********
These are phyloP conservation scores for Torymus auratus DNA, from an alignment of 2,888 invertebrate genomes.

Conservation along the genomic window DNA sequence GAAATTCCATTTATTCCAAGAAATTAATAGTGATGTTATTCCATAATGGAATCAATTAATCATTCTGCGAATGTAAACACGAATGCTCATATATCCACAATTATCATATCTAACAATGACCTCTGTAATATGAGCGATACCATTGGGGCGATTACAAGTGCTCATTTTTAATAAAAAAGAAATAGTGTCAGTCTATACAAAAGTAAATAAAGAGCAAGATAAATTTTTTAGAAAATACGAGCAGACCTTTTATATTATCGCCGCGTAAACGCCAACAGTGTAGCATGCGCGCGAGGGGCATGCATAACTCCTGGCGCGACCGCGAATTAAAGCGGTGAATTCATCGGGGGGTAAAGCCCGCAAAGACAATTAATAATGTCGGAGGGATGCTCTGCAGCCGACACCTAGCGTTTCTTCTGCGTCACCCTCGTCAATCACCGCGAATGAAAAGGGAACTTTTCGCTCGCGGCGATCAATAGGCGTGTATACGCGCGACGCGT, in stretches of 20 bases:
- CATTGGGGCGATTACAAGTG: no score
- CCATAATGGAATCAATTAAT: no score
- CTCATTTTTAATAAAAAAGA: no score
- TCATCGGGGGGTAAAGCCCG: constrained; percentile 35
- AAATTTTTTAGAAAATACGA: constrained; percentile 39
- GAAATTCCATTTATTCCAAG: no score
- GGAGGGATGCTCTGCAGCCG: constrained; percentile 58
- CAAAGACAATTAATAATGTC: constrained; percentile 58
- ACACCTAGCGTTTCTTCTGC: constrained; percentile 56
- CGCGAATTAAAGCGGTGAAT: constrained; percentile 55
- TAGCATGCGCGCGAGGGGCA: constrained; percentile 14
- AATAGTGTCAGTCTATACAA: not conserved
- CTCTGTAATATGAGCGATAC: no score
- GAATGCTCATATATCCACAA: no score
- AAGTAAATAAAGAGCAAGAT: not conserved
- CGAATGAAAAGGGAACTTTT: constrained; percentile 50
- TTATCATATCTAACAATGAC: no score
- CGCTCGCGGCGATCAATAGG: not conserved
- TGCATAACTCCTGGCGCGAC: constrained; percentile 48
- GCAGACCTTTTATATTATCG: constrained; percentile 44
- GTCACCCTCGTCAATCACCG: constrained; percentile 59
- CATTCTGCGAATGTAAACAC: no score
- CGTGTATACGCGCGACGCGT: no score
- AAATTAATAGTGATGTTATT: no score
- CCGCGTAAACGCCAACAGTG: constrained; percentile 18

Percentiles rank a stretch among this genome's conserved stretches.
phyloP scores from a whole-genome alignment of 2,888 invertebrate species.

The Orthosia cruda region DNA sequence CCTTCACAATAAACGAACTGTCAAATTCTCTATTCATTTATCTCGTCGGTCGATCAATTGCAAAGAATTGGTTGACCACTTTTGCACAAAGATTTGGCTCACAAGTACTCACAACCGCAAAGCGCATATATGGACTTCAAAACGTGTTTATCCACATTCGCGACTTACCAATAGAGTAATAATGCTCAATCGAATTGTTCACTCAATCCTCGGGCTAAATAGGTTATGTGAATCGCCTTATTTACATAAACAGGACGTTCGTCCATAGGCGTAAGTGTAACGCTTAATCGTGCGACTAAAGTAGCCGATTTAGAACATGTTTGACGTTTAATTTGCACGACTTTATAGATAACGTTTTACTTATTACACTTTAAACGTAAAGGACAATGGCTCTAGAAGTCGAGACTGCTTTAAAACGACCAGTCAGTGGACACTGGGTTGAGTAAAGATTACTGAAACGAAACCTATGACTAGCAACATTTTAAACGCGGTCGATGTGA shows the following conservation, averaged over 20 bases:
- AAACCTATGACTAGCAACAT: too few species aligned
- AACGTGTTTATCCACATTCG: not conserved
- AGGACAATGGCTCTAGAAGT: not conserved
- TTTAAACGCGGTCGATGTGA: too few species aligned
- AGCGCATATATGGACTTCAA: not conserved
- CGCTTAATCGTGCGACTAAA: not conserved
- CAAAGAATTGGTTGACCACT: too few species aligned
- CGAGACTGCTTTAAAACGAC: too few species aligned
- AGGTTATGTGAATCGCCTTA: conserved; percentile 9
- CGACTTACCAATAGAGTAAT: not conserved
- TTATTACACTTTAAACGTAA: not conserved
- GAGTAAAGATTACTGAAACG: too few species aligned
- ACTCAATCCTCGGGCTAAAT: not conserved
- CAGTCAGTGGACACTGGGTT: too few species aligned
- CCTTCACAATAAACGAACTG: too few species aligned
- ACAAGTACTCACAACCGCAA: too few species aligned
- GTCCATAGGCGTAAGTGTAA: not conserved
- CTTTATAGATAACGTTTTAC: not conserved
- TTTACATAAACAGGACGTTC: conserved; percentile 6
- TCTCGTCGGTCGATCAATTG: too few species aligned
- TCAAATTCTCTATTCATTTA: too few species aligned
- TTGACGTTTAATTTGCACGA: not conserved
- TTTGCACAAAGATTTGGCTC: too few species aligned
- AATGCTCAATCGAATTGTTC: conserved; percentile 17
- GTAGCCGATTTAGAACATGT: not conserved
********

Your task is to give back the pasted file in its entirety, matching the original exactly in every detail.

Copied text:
These are phyloP conservation scores for Torymus auratus DNA, from an alignment of 2,888 invertebrate genomes.

Conservation along the genomic window DNA sequence GAAATTCCATTTATTCCAAGAAATTAATAGTGATGTTATTCCATAATGGAATCAATTAATCATTCTGCGAATGTAAACACGAATGCTCATATATCCACAATTATCATATCTAACAATGACCTCTGTAATATGAGCGATACCATTGGGGCGATTACAAGTGCTCATTTTTAATAAAAAAGAAATAGTGTCAGTCTATACAAAAGTAAATAAAGAGCAAGATAAATTTTTTAGAAAATACGAGCAGACCTTTTATATTATCGCCGCGTAAACGCCAACAGTGTAGCATGCGCGCGAGGGGCATGCATAACTCCTGGCGCGACCGCGAATTAAAGCGGTGAATTCATCGGGGGGTAAAGCCCGCAAAGACAATTAATAATGTCGGAGGGATGCTCTGCAGCCGACACCTAGCGTTTCTTCTGCGTCACCCTCGTCAATCACCGCGAATGAAAAGGGAACTTTTCGCTCGCGGCGATCAATAGGCGTGTATACGCGCGACGCGT, in stretches of 20 bases:
- CATTGGGGCGATTACAAGTG: no score
- CCATAATGGAATCAATTAAT: no score
- CTCATTTTTAATAAAAAAGA: no score
- TCATCGGGGGGTAAAGCCCG: constrained; percentile 35
- AAATTTTTTAGAAAATACGA: constrained; percentile 39
- GAAATTCCATTTATTCCAAG: no score
- GGAGGGATGCTCTGCAGCCG: constrained; percentile 58
- CAAAGACAATTAATAATGTC: constrained; percentile 58
- ACACCTAGCGTTTCTTCTGC: constrained; percentile 56
- CGCGAATTAAAGCGGTGAAT: constrained; percentile 55
- TAGCATGCGCGCGAGGGGCA: constrained; percentile 14
- AATAGTGTCAGTCTATACAA: not conserved
- CTCTGTAATATGAGCGATAC: no score
- GAATGCTCATATATCCACAA: no score
- AAGTAAATAAAGAGCAAGAT: not conserved
- CGAATGAAAAGGGAACTTTT: constrained; percentile 50
- TTATCATATCTAACAATGAC: no score
- CGCTCGCGGCGATCAATAGG: not conserved
- TGCATAACTCCTGGCGCGAC: constrained; percentile 48
- GCAGACCTTTTATATTATCG: constrained; percentile 44
- GTCACCCTCGTCAATCACCG: constrained; percentile 59
- CATTCTGCGAATGTAAACAC: no score
- CGTGTATACGCGCGACGCGT: no score
- AAATTAATAGTGATGTTATT: no score
- CCGCGTAAACGCCAACAGTG: constrained; percentile 18

Percentiles rank a stretch among this genome's conserved stretches.
phyloP scores from a whole-genome alignment of 2,888 invertebrate species.

The Orthosia cruda region DNA sequence CCTTCACAATAAACGAACTGTCAAATTCTCTATTCATTTATCTCGTCGGTCGATCAATTGCAAAGAATTGGTTGACCACTTTTGCACAAAGATTTGGCTCACAAGTACTCACAACCGCAAAGCGCATATATGGACTTCAAAACGTGTTTATCCACATTCGCGACTTACCAATAGAGTAATAATGCTCAATCGAATTGTTCACTCAATCCTCGGGCTAAATAGGTTATGTGAATCGCCTTATTTACATAAACAGGACGTTCGTCCATAGGCGTAAGTGTAACGCTTAATCGTGCGACTAAAGTAGCCGATTTAGAACATGTTTGACGTTTAATTTGCACGACTTTATAGATAACGTTTTACTTATTACACTTTAAACGTAAAGGACAATGGCTCTAGAAGTCGAGACTGCTTTAAAACGACCAGTCAGTGGACACTGGGTTGAGTAAAGATTACTGAAACGAAACCTATGACTAGCAACATTTTAAACGCGGTCGATGTGA shows the following conservation, averaged over 20 bases:
- AAACCTATGACTAGCAACAT: too few species aligned
- AACGTGTTTATCCACATTCG: not conserved
- AGGACAATGGCTCTAGAAGT: not conserved
- TTTAAACGCGGTCGATGTGA: too few species aligned
- AGCGCATATATGGACTTCAA: not conserved
- CGCTTAATCGTGCGACTAAA: not conserved
- CAAAGAATTGGTTGACCACT: too few species aligned
- CGAGACTGCTTTAAAACGAC: too few species aligned
- AGGTTATGTGAATCGCCTTA: conserved; percentile 9
- CGACTTACCAATAGAGTAAT: not conserved
- TTATTACACTTTAAACGTAA: not conserved
- GAGTAAAGATTACTGAAACG: too few species aligned
- ACTCAATCCTCGGGCTAAAT: not conserved
- CAGTCAGTGGACACTGGGTT: too few species aligned
- CCTTCACAATAAACGAACTG: too few species aligned
- ACAAGTACTCACAACCGCAA: too few species aligned
- GTCCATAGGCGTAAGTGTAA: not conserved
- CTTTATAGATAACGTTTTAC: not conserved
- TTTACATAAACAGGACGTTC: conserved; percentile 6
- TCTCGTCGGTCGATCAATTG: too few species aligned
- TCAAATTCTCTATTCATTTA: too few species aligned
- TTGACGTTTAATTTGCACGA: not conserved
- TTTGCACAAAGATTTGGCTC: too few species aligned
- AATGCTCAATCGAATTGTTC: conserved; percentile 17
- GTAGCCGATTTAGAACATGT: not conserved